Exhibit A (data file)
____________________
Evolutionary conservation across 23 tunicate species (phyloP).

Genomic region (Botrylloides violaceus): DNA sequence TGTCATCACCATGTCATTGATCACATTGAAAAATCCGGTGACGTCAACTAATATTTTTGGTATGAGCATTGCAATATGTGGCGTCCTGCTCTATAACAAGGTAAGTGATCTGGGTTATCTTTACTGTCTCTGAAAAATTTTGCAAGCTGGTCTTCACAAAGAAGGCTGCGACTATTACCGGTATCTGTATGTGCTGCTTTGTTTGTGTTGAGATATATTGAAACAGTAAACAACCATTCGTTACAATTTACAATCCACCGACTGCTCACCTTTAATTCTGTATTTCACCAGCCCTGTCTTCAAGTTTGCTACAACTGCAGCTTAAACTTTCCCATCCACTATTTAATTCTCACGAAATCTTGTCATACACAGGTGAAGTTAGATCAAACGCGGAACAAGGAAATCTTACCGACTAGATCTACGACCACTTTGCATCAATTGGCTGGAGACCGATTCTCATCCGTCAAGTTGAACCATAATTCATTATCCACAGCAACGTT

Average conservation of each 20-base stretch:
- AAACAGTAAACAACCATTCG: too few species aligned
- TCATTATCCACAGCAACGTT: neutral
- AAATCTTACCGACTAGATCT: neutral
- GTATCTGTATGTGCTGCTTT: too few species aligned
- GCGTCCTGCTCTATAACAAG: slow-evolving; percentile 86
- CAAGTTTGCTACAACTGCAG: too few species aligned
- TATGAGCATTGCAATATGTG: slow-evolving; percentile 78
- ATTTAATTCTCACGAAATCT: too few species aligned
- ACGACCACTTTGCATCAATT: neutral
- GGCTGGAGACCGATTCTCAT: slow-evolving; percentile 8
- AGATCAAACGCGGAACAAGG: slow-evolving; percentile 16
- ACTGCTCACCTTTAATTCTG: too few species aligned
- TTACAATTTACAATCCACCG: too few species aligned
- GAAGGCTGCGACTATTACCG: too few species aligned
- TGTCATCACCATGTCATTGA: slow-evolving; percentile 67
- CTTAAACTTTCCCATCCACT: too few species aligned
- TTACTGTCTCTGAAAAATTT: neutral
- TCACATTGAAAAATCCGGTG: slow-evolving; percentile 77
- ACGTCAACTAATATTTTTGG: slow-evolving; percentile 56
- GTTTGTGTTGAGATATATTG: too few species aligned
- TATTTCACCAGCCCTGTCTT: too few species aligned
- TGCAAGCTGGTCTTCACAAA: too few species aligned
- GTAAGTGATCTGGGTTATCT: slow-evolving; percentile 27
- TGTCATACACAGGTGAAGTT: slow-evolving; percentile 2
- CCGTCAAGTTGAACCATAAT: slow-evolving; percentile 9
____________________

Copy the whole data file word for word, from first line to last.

Evolutionary conservation across 23 tunicate species (phyloP).

Genomic region (Botrylloides violaceus): DNA sequence TGTCATCACCATGTCATTGATCACATTGAAAAATCCGGTGACGTCAACTAATATTTTTGGTATGAGCATTGCAATATGTGGCGTCCTGCTCTATAACAAGGTAAGTGATCTGGGTTATCTTTACTGTCTCTGAAAAATTTTGCAAGCTGGTCTTCACAAAGAAGGCTGCGACTATTACCGGTATCTGTATGTGCTGCTTTGTTTGTGTTGAGATATATTGAAACAGTAAACAACCATTCGTTACAATTTACAATCCACCGACTGCTCACCTTTAATTCTGTATTTCACCAGCCCTGTCTTCAAGTTTGCTACAACTGCAGCTTAAACTTTCCCATCCACTATTTAATTCTCACGAAATCTTGTCATACACAGGTGAAGTTAGATCAAACGCGGAACAAGGAAATCTTACCGACTAGATCTACGACCACTTTGCATCAATTGGCTGGAGACCGATTCTCATCCGTCAAGTTGAACCATAATTCATTATCCACAGCAACGTT

Average conservation of each 20-base stretch:
- AAACAGTAAACAACCATTCG: too few species aligned
- TCATTATCCACAGCAACGTT: neutral
- AAATCTTACCGACTAGATCT: neutral
- GTATCTGTATGTGCTGCTTT: too few species aligned
- GCGTCCTGCTCTATAACAAG: slow-evolving; percentile 86
- CAAGTTTGCTACAACTGCAG: too few species aligned
- TATGAGCATTGCAATATGTG: slow-evolving; percentile 78
- ATTTAATTCTCACGAAATCT: too few species aligned
- ACGACCACTTTGCATCAATT: neutral
- GGCTGGAGACCGATTCTCAT: slow-evolving; percentile 8
- AGATCAAACGCGGAACAAGG: slow-evolving; percentile 16
- ACTGCTCACCTTTAATTCTG: too few species aligned
- TTACAATTTACAATCCACCG: too few species aligned
- GAAGGCTGCGACTATTACCG: too few species aligned
- TGTCATCACCATGTCATTGA: slow-evolving; percentile 67
- CTTAAACTTTCCCATCCACT: too few species aligned
- TTACTGTCTCTGAAAAATTT: neutral
- TCACATTGAAAAATCCGGTG: slow-evolving; percentile 77
- ACGTCAACTAATATTTTTGG: slow-evolving; percentile 56
- GTTTGTGTTGAGATATATTG: too few species aligned
- TATTTCACCAGCCCTGTCTT: too few species aligned
- TGCAAGCTGGTCTTCACAAA: too few species aligned
- GTAAGTGATCTGGGTTATCT: slow-evolving; percentile 27
- TGTCATACACAGGTGAAGTT: slow-evolving; percentile 2
- CCGTCAAGTTGAACCATAAT: slow-evolving; percentile 9